My daughter’s voice teacher recently told another student to stop practicing. “What?!” I almost yelled. “What happened to the theory of 10,000 hours of practice for mastery?” But she explained that, at times, over-practicing can stifle music, just like over-training can stifle athletes and over-engineering can create products too complex to use. There is a time to stop rehearsing, stop waiting for perfection, stop waiting for control and just go for it.
We need to balance grabbing opportunities as they present themselves — even if we’re not ready and have to ramp up as best and as fast we can — and practicing a lot so that when the opportunity appears, we’re prepared. At Bell Labs, we were all about practicing; we called it experimenting. We experimented, learned, applied, and iterated until it was flawless; AT&T wouldn’t release anything into the market until it was absolutely perfect. When I was designing the system for which I received a patent, I wanted to get prototypes in front of potential customers for feedback before we got too far down the road. How naïve of me! Of course we couldn’t show customers something that wasn’t perfect — it would affect their expectations and maybe (horreur!) negatively impact the brand. Needless to say, by the time the system was perfect enough to get into the market, we had lost most of our competitive advantage.
In its quest for perfection, for example, AT&T acquiesced creating and leading the cellular industry. Even though Bell Labs invented cellular telephone technology in 1946, received the patents for it, and piloted mobile telephone service from the 1940’s through 1980’s, AT&T didn’t offer it on a broad commercial basis because, among other things, it didn’t meet the same “perfect” quality standards as wired telephone service. In 1994, AT&T bought McCaw Cellular, getting back into the cellular telephone industry, 50 years after having created the technology. As my daughter says, “Sometimes, perfection is the enemy of accomplishment.”
So how do you get it right? That depends on what you mean by “right.” Maybe we can learn from musicians who practice spontaneity: jazz musicians. My daughter’s voice teacher, Kim Nazarian, has taught me a lot. One of the founders of the Grammy-winning jazz vocal group The New York Voices, Kim teaches her students to be in the flow, the conversation of the music. Yes, she sometimes practices not practicing, but that doesn’t mean she isn’t a gifted and successful jazz singer. This isn’t a paradox — if you know what you’re doing and you’re competent, spontaneity becomes its own skill.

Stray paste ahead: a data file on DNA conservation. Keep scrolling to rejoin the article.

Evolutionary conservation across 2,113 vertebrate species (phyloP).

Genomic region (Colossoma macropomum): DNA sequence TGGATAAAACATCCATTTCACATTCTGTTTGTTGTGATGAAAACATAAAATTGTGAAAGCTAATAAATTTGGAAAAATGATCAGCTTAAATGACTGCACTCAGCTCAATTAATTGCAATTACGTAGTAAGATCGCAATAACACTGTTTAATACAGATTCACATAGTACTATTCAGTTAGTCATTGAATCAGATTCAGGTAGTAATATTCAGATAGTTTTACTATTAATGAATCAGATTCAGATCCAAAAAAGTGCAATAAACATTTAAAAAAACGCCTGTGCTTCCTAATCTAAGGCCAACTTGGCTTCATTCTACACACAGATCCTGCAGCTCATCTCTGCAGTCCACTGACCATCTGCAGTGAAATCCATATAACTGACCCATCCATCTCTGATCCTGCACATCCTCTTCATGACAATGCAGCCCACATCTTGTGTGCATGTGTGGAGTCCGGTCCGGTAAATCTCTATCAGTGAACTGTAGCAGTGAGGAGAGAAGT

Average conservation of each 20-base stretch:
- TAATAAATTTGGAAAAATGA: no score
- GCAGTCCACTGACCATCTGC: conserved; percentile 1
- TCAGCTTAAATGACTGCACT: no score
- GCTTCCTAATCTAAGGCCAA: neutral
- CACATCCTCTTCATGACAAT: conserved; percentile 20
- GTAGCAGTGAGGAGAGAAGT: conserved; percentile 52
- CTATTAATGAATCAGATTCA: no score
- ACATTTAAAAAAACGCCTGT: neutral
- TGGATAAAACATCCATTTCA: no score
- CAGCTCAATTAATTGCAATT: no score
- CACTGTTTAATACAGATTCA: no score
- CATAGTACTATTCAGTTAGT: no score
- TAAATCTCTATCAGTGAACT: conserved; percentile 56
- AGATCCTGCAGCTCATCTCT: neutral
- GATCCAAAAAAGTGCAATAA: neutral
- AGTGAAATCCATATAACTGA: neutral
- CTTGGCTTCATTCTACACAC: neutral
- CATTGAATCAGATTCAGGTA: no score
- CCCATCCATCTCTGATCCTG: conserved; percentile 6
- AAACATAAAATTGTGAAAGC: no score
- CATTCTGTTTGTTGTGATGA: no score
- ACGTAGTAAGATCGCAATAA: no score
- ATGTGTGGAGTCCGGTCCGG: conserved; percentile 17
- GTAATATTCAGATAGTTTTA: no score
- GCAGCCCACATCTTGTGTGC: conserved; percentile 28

Another musician I’ve learned from is Carl Størmer, founder of Jazzcode. Carl was a fellow-storyteller at this year’s BIF-9 conference. As he shows us by jamming with two people he’d never practiced with before, sometimes you just need to let go. A Jazz musician needs to stop controlling and start trusting his band members’ competency and artistry. This trust, the willingness to let go and allow for space, lets band members take risk (that’s what a jazz solo is!) and try something new and different — while being supported by their band-mates. Without that support, you get a chaos of sound. With too much control, you don’t get jazz. Carl’s wife, Ane, sums up this attitude with her own adage: “Control is for beginners.”
When we don’t give our people the space to take calculated risks, learn, apply, and iterate, we are really risking our future. While there is a risk to improvising and spontaneity, control brings its own insidious dangers. In our push for perfection, we over-engineer. We add so many bells and whistles that it takes a Ph.D. to use the product. Just because we can doesn’t mean we should. Just because we can practice to perfection doesn’t mean that’s best.
Spontaneity and relinquishing control provide enormous advantages, even if it takes a certain kind of non-practice to feel comfortable with it. Jazz musicians know that. Innovators should learn that as well… because sometimes, control really is for beginners.
Reblogged from: here